Opposition groups report that at least 164 people were killed across Syria on Monday, CNN reported.
Intense clashes were reported in Aleppo, while 42 were reported killed in the city of Idlib, and 51 in the Damascus area, according to the Local Coordination Committees of Syria. The Syrian city of Hama is seeing large-scale destruction as regime forces drive out residents and demolish their homes, CNN reported.
Residents of the city told CNN that bulldozers and tanks have destroyed homes in the city, displacing thousands of residents from a city that has seen heavy fighting.
The violence came the same day that Syria's foreign minister, Walid al-Moualem, appeared at the United Nations General Assembly. In a speech, al-Moualem appeared to sidestep any culpability on the part of the Syrian regime for the current civil war raging across Syria and spilling across borders into neighboring countries, instead blaming the rebels and foreign support for the violence.
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In fact, the Syrian regime has been implicated in some of the worst violence of the 18-month-old crisis, including heavy aerial bombardments that have struck hospitals and residential buildings. The death toll from the months of violence has been estimated at over 30,000 people.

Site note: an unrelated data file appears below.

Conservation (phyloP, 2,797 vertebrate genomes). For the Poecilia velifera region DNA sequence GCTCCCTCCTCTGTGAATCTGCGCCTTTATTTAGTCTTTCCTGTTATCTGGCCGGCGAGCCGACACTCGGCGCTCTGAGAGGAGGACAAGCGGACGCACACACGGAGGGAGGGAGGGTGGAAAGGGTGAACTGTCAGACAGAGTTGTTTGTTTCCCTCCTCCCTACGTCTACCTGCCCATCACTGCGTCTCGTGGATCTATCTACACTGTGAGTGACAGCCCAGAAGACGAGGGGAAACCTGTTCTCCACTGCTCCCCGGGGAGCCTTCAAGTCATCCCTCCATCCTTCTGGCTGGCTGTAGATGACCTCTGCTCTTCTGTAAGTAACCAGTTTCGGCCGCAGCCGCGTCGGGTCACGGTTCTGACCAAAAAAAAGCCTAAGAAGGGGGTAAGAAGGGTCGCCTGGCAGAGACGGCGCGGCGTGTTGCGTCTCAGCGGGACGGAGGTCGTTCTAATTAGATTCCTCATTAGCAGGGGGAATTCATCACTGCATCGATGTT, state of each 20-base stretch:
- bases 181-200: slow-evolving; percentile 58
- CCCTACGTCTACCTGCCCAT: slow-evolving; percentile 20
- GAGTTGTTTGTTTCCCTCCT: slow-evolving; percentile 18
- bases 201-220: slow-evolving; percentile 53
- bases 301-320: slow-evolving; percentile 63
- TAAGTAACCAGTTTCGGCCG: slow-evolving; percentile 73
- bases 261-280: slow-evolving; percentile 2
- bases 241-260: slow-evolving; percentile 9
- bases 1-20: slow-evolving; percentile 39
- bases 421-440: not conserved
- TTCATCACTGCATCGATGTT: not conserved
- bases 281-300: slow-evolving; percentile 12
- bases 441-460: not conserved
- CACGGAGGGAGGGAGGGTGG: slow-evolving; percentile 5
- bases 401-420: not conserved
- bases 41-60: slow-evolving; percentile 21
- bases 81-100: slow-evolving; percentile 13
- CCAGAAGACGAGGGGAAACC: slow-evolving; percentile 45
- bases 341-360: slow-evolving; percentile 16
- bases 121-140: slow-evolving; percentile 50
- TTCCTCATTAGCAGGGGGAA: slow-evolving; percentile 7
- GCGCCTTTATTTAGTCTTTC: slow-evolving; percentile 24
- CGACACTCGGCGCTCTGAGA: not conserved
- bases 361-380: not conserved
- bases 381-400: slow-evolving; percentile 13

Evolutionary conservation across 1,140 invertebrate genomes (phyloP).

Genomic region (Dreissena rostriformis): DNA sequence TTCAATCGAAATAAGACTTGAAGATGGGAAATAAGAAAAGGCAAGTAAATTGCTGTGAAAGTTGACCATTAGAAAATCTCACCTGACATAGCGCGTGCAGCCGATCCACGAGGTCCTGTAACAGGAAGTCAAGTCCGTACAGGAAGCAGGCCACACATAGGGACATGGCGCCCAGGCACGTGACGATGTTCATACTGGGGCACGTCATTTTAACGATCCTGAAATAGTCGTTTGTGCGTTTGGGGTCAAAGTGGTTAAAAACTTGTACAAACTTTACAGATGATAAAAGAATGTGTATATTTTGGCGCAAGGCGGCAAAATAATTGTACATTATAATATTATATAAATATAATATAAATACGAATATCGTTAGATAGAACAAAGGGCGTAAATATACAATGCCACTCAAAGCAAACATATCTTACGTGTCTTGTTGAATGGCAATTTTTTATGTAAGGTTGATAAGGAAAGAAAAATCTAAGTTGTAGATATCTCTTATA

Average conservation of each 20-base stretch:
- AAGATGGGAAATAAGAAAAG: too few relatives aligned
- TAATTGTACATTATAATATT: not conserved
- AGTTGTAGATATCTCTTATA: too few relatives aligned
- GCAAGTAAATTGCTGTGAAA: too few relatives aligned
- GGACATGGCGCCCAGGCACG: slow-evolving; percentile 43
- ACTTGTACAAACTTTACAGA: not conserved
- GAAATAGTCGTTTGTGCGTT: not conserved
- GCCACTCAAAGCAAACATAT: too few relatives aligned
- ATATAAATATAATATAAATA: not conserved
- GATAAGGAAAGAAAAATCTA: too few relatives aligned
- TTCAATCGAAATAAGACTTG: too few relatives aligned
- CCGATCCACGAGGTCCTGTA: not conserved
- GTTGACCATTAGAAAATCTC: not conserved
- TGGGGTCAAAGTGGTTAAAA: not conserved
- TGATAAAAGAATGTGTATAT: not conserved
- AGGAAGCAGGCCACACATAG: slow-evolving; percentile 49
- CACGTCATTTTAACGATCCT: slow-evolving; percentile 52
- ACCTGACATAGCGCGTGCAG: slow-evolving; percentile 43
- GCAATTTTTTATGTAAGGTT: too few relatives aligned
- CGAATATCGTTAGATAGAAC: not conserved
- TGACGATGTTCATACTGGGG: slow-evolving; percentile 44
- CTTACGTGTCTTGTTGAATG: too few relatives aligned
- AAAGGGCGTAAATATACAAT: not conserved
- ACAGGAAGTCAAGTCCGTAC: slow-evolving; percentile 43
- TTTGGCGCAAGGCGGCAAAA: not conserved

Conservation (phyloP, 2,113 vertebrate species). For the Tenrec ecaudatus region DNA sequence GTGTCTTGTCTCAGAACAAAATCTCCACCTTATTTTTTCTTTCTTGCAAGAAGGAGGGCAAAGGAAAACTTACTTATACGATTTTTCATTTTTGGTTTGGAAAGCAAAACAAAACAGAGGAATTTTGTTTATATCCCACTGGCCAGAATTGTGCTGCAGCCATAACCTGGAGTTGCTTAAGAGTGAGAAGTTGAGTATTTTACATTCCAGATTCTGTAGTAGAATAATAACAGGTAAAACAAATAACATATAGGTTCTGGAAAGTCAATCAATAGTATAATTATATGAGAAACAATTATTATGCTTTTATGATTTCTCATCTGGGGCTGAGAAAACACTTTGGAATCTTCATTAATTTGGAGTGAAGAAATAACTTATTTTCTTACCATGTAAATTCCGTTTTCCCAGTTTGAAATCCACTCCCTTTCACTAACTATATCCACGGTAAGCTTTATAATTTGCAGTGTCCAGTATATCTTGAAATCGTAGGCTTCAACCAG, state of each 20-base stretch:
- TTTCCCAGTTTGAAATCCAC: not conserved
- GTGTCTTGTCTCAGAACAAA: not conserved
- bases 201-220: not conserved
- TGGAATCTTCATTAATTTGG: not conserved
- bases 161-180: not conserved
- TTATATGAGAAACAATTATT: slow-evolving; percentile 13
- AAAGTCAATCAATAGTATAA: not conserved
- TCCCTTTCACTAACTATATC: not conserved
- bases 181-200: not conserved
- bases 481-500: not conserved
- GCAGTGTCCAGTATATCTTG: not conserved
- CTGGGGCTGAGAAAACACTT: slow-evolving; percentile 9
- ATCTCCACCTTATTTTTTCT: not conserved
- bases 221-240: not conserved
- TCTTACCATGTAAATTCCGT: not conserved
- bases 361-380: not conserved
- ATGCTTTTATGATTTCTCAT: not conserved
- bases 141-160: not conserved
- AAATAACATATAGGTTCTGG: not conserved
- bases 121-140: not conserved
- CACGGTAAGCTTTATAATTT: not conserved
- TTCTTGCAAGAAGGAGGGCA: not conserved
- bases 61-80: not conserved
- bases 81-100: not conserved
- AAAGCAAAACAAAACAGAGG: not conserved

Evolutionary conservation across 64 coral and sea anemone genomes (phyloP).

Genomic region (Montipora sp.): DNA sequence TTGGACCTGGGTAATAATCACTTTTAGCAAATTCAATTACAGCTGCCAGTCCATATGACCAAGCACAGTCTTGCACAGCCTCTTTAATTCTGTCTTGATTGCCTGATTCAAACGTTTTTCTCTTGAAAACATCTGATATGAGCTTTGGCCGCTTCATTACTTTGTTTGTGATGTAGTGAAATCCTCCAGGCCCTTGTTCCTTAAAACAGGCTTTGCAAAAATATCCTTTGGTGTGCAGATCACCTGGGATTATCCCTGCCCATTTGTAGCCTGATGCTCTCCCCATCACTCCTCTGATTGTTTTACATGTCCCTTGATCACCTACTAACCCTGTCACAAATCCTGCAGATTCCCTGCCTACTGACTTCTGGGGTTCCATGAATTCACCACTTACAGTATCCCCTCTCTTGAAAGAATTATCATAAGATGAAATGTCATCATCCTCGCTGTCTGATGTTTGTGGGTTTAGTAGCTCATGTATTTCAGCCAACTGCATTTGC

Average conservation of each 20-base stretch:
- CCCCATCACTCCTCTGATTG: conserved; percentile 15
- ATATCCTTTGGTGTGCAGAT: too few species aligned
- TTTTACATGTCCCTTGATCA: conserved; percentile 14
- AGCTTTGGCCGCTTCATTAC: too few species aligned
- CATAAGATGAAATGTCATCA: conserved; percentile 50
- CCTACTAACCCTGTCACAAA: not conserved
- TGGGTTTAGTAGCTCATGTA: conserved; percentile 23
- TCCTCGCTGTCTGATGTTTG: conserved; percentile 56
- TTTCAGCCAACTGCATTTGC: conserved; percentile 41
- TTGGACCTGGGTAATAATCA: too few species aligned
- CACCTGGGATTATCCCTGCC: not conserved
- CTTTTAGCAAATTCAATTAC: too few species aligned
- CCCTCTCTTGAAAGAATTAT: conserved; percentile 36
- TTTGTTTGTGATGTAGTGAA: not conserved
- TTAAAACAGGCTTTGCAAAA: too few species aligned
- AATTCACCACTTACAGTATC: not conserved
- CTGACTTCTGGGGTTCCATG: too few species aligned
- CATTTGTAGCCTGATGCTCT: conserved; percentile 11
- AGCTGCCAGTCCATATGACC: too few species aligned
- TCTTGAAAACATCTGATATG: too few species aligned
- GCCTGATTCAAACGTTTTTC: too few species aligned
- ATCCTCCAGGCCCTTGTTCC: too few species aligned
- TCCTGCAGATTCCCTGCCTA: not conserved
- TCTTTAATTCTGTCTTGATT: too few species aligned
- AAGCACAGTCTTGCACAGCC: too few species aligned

CNN noted that the demolition in Hama aroused fears from 30 years ago, when what came to be known as the Hama Massace of 1982 saw much of the city leveled and thousands killed as the Syrian regime sought out dissidents to kill.
"The 1982 massacre is regarded as the single bloodiest assault by an Arab ruler against his own people in modern times and remains a pivotal event in Syrian history," the Guardian wrote of the event.
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Also in Syria on Monday, Aleppo's historic old city and marketplaces, or souks, continued to burn after catching fire over the weekend. Those areas had been designated World Heritage Site's by the UN's cultural and historic preservation arm, UNESCO.
"Reportedly UNESCO now estimates that of the six World Heritage Sites in Syria, five have been damaged in the fighting," wrote the editor of the Middle East Institute's journal. "That is a cultural disaster; the human disaster is more urgent of course, but the world is losing irreplaceable monuments."
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